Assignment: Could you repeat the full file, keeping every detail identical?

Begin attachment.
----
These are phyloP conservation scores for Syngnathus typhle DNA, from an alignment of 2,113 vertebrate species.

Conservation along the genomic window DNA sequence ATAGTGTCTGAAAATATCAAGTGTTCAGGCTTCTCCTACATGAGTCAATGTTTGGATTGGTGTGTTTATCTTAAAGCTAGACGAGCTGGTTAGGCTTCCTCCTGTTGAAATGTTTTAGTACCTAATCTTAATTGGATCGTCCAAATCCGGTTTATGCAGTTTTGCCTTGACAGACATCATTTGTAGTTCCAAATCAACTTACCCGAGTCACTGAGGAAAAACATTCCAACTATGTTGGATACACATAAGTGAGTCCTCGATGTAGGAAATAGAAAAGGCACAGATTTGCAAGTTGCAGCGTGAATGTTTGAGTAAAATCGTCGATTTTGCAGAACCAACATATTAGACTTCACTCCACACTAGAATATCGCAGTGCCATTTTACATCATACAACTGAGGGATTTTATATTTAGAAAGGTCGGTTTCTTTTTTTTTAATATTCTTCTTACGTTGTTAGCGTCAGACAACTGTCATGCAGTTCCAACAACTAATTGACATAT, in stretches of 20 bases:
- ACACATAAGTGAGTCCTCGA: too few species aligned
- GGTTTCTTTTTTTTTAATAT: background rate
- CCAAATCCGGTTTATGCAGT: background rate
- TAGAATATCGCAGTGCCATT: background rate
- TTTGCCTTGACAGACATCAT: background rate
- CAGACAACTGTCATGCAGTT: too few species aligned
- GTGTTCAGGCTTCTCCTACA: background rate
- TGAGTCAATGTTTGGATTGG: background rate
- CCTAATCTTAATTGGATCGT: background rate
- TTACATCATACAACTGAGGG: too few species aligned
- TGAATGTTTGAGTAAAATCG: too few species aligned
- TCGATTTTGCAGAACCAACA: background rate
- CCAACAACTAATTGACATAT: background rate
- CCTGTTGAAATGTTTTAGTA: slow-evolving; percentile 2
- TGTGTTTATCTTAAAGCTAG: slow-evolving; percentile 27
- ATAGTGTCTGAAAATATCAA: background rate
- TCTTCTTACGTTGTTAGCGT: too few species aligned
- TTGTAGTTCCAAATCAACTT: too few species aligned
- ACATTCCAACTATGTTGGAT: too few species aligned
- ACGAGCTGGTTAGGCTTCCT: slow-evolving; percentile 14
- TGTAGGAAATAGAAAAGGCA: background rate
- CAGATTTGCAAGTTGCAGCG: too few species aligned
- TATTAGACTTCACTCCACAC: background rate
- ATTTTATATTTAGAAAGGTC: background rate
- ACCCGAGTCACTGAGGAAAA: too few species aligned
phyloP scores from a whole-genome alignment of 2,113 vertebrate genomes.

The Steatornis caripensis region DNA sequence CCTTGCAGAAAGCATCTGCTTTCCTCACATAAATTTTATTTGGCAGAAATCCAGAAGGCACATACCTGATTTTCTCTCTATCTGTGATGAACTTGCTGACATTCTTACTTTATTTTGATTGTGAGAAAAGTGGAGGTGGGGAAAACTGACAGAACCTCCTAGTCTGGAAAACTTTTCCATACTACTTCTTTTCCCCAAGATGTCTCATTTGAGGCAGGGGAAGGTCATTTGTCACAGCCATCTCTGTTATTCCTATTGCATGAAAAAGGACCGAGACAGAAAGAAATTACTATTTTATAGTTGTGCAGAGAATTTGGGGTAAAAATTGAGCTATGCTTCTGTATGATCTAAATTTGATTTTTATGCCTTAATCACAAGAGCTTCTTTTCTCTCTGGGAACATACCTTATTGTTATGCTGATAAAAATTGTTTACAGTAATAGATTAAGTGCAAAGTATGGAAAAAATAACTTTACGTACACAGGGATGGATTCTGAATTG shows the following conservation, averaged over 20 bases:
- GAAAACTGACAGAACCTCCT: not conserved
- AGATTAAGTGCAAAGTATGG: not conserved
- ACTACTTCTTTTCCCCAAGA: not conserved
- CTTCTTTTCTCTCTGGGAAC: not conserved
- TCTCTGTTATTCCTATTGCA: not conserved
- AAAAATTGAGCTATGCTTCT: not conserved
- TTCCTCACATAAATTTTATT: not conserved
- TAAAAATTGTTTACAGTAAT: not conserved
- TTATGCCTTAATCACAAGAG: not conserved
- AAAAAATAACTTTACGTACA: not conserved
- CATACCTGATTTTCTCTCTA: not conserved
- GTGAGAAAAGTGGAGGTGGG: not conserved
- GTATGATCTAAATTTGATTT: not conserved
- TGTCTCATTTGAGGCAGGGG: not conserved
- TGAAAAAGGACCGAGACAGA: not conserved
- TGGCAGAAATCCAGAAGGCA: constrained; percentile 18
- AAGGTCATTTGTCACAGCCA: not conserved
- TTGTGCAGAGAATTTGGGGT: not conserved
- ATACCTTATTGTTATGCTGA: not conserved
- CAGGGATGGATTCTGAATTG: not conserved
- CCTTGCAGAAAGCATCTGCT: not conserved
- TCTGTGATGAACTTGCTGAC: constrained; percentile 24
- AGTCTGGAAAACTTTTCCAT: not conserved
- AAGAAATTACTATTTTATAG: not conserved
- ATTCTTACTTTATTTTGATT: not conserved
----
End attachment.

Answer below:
These are phyloP conservation scores for Syngnathus typhle DNA, from an alignment of 2,113 vertebrate species.

Conservation along the genomic window DNA sequence ATAGTGTCTGAAAATATCAAGTGTTCAGGCTTCTCCTACATGAGTCAATGTTTGGATTGGTGTGTTTATCTTAAAGCTAGACGAGCTGGTTAGGCTTCCTCCTGTTGAAATGTTTTAGTACCTAATCTTAATTGGATCGTCCAAATCCGGTTTATGCAGTTTTGCCTTGACAGACATCATTTGTAGTTCCAAATCAACTTACCCGAGTCACTGAGGAAAAACATTCCAACTATGTTGGATACACATAAGTGAGTCCTCGATGTAGGAAATAGAAAAGGCACAGATTTGCAAGTTGCAGCGTGAATGTTTGAGTAAAATCGTCGATTTTGCAGAACCAACATATTAGACTTCACTCCACACTAGAATATCGCAGTGCCATTTTACATCATACAACTGAGGGATTTTATATTTAGAAAGGTCGGTTTCTTTTTTTTTAATATTCTTCTTACGTTGTTAGCGTCAGACAACTGTCATGCAGTTCCAACAACTAATTGACATAT, in stretches of 20 bases:
- ACACATAAGTGAGTCCTCGA: too few species aligned
- GGTTTCTTTTTTTTTAATAT: background rate
- CCAAATCCGGTTTATGCAGT: background rate
- TAGAATATCGCAGTGCCATT: background rate
- TTTGCCTTGACAGACATCAT: background rate
- CAGACAACTGTCATGCAGTT: too few species aligned
- GTGTTCAGGCTTCTCCTACA: background rate
- TGAGTCAATGTTTGGATTGG: background rate
- CCTAATCTTAATTGGATCGT: background rate
- TTACATCATACAACTGAGGG: too few species aligned
- TGAATGTTTGAGTAAAATCG: too few species aligned
- TCGATTTTGCAGAACCAACA: background rate
- CCAACAACTAATTGACATAT: background rate
- CCTGTTGAAATGTTTTAGTA: slow-evolving; percentile 2
- TGTGTTTATCTTAAAGCTAG: slow-evolving; percentile 27
- ATAGTGTCTGAAAATATCAA: background rate
- TCTTCTTACGTTGTTAGCGT: too few species aligned
- TTGTAGTTCCAAATCAACTT: too few species aligned
- ACATTCCAACTATGTTGGAT: too few species aligned
- ACGAGCTGGTTAGGCTTCCT: slow-evolving; percentile 14
- TGTAGGAAATAGAAAAGGCA: background rate
- CAGATTTGCAAGTTGCAGCG: too few species aligned
- TATTAGACTTCACTCCACAC: background rate
- ATTTTATATTTAGAAAGGTC: background rate
- ACCCGAGTCACTGAGGAAAA: too few species aligned
phyloP scores from a whole-genome alignment of 2,113 vertebrate genomes.

The Steatornis caripensis region DNA sequence CCTTGCAGAAAGCATCTGCTTTCCTCACATAAATTTTATTTGGCAGAAATCCAGAAGGCACATACCTGATTTTCTCTCTATCTGTGATGAACTTGCTGACATTCTTACTTTATTTTGATTGTGAGAAAAGTGGAGGTGGGGAAAACTGACAGAACCTCCTAGTCTGGAAAACTTTTCCATACTACTTCTTTTCCCCAAGATGTCTCATTTGAGGCAGGGGAAGGTCATTTGTCACAGCCATCTCTGTTATTCCTATTGCATGAAAAAGGACCGAGACAGAAAGAAATTACTATTTTATAGTTGTGCAGAGAATTTGGGGTAAAAATTGAGCTATGCTTCTGTATGATCTAAATTTGATTTTTATGCCTTAATCACAAGAGCTTCTTTTCTCTCTGGGAACATACCTTATTGTTATGCTGATAAAAATTGTTTACAGTAATAGATTAAGTGCAAAGTATGGAAAAAATAACTTTACGTACACAGGGATGGATTCTGAATTG shows the following conservation, averaged over 20 bases:
- GAAAACTGACAGAACCTCCT: not conserved
- AGATTAAGTGCAAAGTATGG: not conserved
- ACTACTTCTTTTCCCCAAGA: not conserved
- CTTCTTTTCTCTCTGGGAAC: not conserved
- TCTCTGTTATTCCTATTGCA: not conserved
- AAAAATTGAGCTATGCTTCT: not conserved
- TTCCTCACATAAATTTTATT: not conserved
- TAAAAATTGTTTACAGTAAT: not conserved
- TTATGCCTTAATCACAAGAG: not conserved
- AAAAAATAACTTTACGTACA: not conserved
- CATACCTGATTTTCTCTCTA: not conserved
- GTGAGAAAAGTGGAGGTGGG: not conserved
- GTATGATCTAAATTTGATTT: not conserved
- TGTCTCATTTGAGGCAGGGG: not conserved
- TGAAAAAGGACCGAGACAGA: not conserved
- TGGCAGAAATCCAGAAGGCA: constrained; percentile 18
- AAGGTCATTTGTCACAGCCA: not conserved
- TTGTGCAGAGAATTTGGGGT: not conserved
- ATACCTTATTGTTATGCTGA: not conserved
- CAGGGATGGATTCTGAATTG: not conserved
- CCTTGCAGAAAGCATCTGCT: not conserved
- TCTGTGATGAACTTGCTGAC: constrained; percentile 24
- AGTCTGGAAAACTTTTCCAT: not conserved
- AAGAAATTACTATTTTATAG: not conserved
- ATTCTTACTTTATTTTGATT: not conserved